Accounting 5-7

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Accounting 5-7
2011-03-29 22:11:47
Accounting Terms

Accounting Terms
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  1. Compound Journal Entry
    A journal entry affecting more than two accounts; an entry that has more than one debit and/or more than one credit.
  2. Cost of goods sold
    The cost of the invetory that the business has sold to customers.
  3. Credit memorandum
    A document that supports the return of goods from the customer and the adjustment to the customer's account balance.
  4. Cedit terms
    The payment terms for customers who buy on account.
  5. Debit Memorandum
    A document that supports the return of goods to the supplier and the adjustments to the balance owed by the supplier.
  6. Discount Period
    Period in which the buyer can make early payment for a purchase and recieve a discount on that purchase.
  7. eom or n/eom
    Credit term specifying that payment for a purchase is due by the end of the month.
  8. FOB destination
    Shipping term specifying that title to goods passes to the buyer when the goods are recieved at buyer's destination; thus, the seller pays the cost of shipping the goods to this destination.
  9. FOB shipping point
    Shipping term specifying that title to the goods passes to the buyer when the goods are shipped at the seller's place of business; thus, the buyer pays the cost of shipping the goods to its location.
  10. Freight
    The cost of shipping merchandise from the seller to the buyer.
  11. General and administrative expenses
    Office expenses, such as the salaries of the company president and office employees, depreciation of items used in administration, rent, utilities, and property taxes on the office building.
  12. Gross margin/ Gross profit
    Net sales revenue minus cost of goods sold.
  13. Gross margin percentage/ Gross profit percentage
    A measure of profitability equal to gross margin divided by net sales revenue.
  14. Income from operations/ Operating income
    Gross profit minus operating expenses.
  15. Inventory/ Merchandise Inventory
    All the goos purchased for resale to customers in the normal course of merchandising operations.
  16. Intentory turnover
    The ratio of cost of goods sold to average invetory. Measures the number of times a company sells its average level of invetory during a year.
  17. Multistep income statement
    Income statement format that calculates net income or net loss by listing important subtotals such as gross profit and operating income.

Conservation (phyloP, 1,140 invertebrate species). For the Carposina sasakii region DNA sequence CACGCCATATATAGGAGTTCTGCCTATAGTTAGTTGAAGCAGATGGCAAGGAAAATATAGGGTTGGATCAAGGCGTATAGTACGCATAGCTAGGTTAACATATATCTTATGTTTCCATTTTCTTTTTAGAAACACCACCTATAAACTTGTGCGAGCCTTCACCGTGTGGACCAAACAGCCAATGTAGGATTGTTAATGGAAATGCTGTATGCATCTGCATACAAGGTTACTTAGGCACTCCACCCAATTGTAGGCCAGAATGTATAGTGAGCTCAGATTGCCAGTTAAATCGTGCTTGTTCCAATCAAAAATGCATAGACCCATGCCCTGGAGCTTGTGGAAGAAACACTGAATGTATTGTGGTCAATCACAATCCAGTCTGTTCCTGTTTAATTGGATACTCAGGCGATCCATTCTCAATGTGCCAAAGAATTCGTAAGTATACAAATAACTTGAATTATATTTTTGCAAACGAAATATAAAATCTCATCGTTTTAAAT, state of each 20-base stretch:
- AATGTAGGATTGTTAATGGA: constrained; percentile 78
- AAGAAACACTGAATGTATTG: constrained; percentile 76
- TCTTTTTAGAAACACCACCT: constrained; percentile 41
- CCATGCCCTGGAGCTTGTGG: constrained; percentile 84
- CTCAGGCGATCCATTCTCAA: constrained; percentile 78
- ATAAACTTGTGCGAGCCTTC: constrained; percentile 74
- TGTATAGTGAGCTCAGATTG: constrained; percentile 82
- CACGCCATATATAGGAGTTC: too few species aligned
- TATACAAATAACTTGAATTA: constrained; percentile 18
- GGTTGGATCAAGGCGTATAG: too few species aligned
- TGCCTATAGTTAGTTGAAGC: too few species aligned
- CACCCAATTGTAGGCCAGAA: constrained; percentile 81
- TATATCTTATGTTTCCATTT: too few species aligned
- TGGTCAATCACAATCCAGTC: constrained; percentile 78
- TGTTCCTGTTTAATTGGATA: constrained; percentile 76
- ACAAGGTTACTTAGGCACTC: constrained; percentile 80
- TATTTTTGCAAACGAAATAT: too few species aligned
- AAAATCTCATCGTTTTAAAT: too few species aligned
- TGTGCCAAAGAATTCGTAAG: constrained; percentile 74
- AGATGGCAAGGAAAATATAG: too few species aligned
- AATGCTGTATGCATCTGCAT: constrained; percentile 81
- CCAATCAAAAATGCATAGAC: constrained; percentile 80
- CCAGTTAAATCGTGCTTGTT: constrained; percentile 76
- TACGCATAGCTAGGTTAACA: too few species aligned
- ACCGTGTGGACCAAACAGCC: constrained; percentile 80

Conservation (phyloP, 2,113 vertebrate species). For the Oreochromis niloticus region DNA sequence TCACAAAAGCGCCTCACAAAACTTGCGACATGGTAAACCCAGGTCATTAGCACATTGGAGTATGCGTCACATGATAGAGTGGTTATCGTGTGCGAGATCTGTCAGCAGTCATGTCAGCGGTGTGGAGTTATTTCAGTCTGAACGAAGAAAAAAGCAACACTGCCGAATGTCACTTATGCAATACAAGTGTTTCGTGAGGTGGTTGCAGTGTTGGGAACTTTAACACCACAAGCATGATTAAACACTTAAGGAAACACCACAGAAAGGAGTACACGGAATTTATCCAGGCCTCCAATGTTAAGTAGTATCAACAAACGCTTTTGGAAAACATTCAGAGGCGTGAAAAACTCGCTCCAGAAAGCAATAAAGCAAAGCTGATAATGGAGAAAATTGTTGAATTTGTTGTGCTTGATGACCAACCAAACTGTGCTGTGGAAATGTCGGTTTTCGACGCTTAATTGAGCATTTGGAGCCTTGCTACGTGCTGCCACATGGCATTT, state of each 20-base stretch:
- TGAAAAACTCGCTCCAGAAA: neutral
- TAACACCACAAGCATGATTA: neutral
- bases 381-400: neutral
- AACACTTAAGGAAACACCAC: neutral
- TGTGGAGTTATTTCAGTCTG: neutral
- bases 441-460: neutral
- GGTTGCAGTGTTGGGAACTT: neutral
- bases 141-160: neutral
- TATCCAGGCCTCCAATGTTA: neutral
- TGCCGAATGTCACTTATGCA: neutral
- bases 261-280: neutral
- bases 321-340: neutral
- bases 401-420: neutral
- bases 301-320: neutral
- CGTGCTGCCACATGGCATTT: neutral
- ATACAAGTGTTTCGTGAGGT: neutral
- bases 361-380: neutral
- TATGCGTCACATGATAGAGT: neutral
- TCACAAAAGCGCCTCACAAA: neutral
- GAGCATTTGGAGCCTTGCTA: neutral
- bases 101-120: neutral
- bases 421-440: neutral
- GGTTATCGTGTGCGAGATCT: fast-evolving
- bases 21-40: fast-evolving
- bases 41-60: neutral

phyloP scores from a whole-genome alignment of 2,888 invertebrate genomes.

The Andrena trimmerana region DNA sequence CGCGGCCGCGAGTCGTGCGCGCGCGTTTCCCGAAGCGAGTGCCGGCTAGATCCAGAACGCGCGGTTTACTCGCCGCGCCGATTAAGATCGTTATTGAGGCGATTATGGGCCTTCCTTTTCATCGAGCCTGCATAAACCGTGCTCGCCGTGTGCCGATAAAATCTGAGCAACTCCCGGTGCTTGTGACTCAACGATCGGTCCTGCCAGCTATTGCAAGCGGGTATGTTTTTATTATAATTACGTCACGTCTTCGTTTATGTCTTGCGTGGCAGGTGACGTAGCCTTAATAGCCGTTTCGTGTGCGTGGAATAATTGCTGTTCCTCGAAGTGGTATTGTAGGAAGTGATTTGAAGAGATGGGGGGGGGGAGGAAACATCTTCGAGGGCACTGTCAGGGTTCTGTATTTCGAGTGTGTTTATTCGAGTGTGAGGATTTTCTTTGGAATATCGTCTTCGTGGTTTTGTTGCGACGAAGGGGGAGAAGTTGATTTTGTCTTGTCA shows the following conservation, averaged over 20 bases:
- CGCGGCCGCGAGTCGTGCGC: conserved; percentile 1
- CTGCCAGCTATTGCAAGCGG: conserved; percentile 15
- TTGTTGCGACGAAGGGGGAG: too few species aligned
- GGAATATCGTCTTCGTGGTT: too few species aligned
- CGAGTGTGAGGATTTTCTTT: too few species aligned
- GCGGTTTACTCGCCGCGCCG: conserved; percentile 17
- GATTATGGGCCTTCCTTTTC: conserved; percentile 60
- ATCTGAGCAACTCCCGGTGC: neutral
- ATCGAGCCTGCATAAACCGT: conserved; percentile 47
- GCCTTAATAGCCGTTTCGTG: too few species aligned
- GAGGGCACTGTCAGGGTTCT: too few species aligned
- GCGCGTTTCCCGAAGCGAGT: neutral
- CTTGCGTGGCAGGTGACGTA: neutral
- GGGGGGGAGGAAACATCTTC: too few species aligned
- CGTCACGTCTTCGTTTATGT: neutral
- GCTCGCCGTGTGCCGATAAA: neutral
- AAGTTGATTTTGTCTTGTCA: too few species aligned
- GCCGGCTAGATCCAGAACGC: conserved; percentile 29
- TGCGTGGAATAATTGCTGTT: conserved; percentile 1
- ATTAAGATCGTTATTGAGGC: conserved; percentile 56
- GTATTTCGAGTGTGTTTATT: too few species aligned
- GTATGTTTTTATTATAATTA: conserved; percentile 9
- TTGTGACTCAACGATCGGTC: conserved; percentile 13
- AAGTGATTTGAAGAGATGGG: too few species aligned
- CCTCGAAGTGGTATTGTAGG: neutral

18. n/30
    Credit term specifying that payment for a purchase is due within 30 days after the date of invoice.
  19. Net Sales Revenue
    Sales revenue less sales discounts and sales returns and allowances.
  20. Operating expenses
    Expenses of operating a business other than cost of goods sold. Examples include depreciation, rent, salaries, utilities, advertising, delivery expense, property taxes, and supplies expense.
  21. Other revenues and expenses
    Revenues and expenses that fall outside the main operations of a business, such as interest expense and a loss on the sale of long-term assets.
  22. Periodic invetory system
    An invetory system in which the business does not keep a continuous record of inventory on hand. At the end of the period, a physical count of inventory is tanken and determines the invetory owned as well as the cost of the goods sold.
  23. Perpetual invetory system
    An inventory system in which the business keeps a continuous record of invetory owned and the cost of goods sold.
  24. Purchase discount
    Discount recieved on purchase by paying early cash within a discount period.
  25. Purchase returns and allowances
    A reduction in the amount owed for a purchase from returning merchandise or accepting damaged goods.
  26. Audit trail
    A trail of business documents and records that provides evidence of transations.
  27. Bank account
    An amount held on deposit at a bank used to execute cash transations.
  28. Bank collection
    Collection of money by the bank of behalf of a depositor.
  29. Bank reconciliation
    A document that identifies and explains the differences between a depositor's record of a cash account and a bank's record of the same cash account.
  30. Bank statement
    A document the bank prepares to report the changes in the depositor's cash account for a period of time; shows the beginning bank account balance, lists the month's cash transations, and shows the ending bank account balance.
  31. Book balance